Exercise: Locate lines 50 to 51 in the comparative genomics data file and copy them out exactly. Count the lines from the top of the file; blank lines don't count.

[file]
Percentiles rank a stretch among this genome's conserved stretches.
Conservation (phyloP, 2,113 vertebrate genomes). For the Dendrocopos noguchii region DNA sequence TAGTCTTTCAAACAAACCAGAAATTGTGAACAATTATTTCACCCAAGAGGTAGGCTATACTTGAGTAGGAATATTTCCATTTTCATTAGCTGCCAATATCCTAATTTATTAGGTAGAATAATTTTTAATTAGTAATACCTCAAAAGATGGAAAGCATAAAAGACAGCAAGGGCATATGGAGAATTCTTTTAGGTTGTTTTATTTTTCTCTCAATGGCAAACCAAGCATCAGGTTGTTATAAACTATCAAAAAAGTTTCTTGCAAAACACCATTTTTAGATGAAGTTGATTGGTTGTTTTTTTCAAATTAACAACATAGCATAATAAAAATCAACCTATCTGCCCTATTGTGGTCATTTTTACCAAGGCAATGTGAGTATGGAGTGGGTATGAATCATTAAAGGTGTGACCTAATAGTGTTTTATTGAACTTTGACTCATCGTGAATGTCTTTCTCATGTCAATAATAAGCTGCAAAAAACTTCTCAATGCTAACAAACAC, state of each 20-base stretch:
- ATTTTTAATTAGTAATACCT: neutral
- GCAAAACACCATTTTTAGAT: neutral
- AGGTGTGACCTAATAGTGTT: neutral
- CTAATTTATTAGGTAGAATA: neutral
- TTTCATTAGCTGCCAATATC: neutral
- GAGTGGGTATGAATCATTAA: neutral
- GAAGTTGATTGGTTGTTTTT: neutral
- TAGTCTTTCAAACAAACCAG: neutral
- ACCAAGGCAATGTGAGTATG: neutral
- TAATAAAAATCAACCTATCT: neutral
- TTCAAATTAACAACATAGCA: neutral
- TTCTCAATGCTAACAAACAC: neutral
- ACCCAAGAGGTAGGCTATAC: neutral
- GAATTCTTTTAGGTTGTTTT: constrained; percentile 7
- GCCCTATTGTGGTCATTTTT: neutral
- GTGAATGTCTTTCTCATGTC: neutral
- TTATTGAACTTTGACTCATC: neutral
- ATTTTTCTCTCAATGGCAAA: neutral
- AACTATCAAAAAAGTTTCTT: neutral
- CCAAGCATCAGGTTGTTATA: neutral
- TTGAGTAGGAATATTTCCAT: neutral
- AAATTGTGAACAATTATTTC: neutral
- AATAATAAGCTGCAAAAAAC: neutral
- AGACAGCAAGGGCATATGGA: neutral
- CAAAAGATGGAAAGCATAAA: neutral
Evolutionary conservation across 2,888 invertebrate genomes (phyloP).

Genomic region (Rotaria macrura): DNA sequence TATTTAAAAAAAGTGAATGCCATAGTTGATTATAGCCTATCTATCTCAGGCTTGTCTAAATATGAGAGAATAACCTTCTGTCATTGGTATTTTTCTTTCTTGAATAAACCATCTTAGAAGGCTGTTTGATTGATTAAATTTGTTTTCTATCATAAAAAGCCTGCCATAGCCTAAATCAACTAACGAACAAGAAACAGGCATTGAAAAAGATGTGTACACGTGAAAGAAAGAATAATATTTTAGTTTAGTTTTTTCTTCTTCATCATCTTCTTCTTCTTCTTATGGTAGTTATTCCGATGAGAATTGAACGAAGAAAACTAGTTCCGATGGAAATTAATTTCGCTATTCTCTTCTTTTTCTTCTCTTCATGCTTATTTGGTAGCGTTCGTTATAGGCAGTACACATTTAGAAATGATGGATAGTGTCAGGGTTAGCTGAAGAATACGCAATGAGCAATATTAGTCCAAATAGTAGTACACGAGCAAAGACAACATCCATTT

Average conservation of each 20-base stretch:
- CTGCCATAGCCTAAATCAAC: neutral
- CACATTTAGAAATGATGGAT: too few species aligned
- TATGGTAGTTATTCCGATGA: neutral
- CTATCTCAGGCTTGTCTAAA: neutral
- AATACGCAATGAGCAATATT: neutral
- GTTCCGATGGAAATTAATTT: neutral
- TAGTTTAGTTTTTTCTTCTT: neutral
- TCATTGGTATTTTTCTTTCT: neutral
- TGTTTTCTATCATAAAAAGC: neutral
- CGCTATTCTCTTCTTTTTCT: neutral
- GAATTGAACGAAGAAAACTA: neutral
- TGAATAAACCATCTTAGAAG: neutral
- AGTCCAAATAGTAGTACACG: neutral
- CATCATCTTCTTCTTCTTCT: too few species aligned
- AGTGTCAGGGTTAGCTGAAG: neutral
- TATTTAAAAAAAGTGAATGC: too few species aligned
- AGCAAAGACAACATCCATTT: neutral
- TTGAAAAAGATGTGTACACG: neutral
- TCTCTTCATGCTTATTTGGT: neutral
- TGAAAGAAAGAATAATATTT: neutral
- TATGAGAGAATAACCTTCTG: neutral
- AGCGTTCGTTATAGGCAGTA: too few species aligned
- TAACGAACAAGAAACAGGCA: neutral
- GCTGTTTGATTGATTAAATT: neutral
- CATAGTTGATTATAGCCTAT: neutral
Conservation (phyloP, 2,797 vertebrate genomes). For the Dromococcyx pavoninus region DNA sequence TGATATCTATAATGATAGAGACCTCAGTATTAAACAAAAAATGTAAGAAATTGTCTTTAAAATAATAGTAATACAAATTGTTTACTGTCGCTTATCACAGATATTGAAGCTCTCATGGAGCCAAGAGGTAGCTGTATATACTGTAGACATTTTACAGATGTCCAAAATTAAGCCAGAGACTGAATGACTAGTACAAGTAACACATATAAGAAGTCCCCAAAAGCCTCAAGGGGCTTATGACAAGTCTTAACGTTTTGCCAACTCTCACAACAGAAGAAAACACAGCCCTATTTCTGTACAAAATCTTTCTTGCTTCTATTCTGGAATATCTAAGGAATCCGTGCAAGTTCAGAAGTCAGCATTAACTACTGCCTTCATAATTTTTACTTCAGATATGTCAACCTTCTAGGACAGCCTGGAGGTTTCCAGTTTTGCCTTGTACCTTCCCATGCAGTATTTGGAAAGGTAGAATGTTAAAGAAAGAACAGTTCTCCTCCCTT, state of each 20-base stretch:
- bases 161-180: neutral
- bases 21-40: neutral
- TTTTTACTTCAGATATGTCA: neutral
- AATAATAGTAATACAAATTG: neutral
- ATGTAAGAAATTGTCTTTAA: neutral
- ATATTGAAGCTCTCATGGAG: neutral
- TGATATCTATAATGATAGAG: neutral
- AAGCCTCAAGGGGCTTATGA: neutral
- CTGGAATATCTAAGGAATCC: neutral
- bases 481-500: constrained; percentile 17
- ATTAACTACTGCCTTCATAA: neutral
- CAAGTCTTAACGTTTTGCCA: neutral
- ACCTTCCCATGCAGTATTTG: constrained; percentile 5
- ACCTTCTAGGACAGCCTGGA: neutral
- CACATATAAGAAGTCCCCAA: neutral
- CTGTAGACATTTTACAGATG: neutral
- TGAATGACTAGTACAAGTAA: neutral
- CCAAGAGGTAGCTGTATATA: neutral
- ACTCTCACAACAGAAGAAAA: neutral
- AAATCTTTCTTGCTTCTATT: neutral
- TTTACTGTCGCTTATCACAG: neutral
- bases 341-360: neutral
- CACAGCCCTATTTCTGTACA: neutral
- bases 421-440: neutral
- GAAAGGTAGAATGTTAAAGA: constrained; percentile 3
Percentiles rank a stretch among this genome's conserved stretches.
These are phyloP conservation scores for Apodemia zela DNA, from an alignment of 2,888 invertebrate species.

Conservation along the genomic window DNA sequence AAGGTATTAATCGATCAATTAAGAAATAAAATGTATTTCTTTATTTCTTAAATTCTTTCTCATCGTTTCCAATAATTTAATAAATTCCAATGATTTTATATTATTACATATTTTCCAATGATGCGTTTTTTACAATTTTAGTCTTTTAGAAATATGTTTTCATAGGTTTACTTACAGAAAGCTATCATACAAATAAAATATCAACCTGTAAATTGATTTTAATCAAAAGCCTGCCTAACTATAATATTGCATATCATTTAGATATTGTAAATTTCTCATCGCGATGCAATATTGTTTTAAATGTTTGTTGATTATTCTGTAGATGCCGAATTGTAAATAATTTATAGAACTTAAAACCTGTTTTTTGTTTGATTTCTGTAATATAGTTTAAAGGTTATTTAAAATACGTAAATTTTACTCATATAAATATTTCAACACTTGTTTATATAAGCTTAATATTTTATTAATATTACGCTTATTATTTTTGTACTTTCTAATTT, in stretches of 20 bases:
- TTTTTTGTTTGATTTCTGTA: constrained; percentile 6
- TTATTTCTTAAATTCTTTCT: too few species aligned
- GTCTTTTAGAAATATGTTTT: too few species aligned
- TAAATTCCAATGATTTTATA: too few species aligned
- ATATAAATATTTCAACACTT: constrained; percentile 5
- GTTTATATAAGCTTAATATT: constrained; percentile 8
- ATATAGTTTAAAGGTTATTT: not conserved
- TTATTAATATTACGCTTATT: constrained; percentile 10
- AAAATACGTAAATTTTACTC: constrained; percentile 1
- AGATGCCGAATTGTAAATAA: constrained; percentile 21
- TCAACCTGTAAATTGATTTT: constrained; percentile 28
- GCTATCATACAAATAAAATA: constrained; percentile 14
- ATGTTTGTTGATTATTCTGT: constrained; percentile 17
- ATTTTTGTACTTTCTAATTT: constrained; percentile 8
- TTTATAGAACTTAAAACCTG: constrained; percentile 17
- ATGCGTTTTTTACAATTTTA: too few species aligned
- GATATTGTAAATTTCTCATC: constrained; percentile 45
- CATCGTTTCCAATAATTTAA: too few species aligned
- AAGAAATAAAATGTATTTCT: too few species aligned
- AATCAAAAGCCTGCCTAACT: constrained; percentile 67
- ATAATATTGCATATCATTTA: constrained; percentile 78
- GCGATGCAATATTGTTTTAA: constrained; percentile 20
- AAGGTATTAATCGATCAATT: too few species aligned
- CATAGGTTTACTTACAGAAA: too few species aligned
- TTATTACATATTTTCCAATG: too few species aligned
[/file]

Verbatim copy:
- TGAAAGAAAGAATAATATTT: neutral
- TATGAGAGAATAACCTTCTG: neutral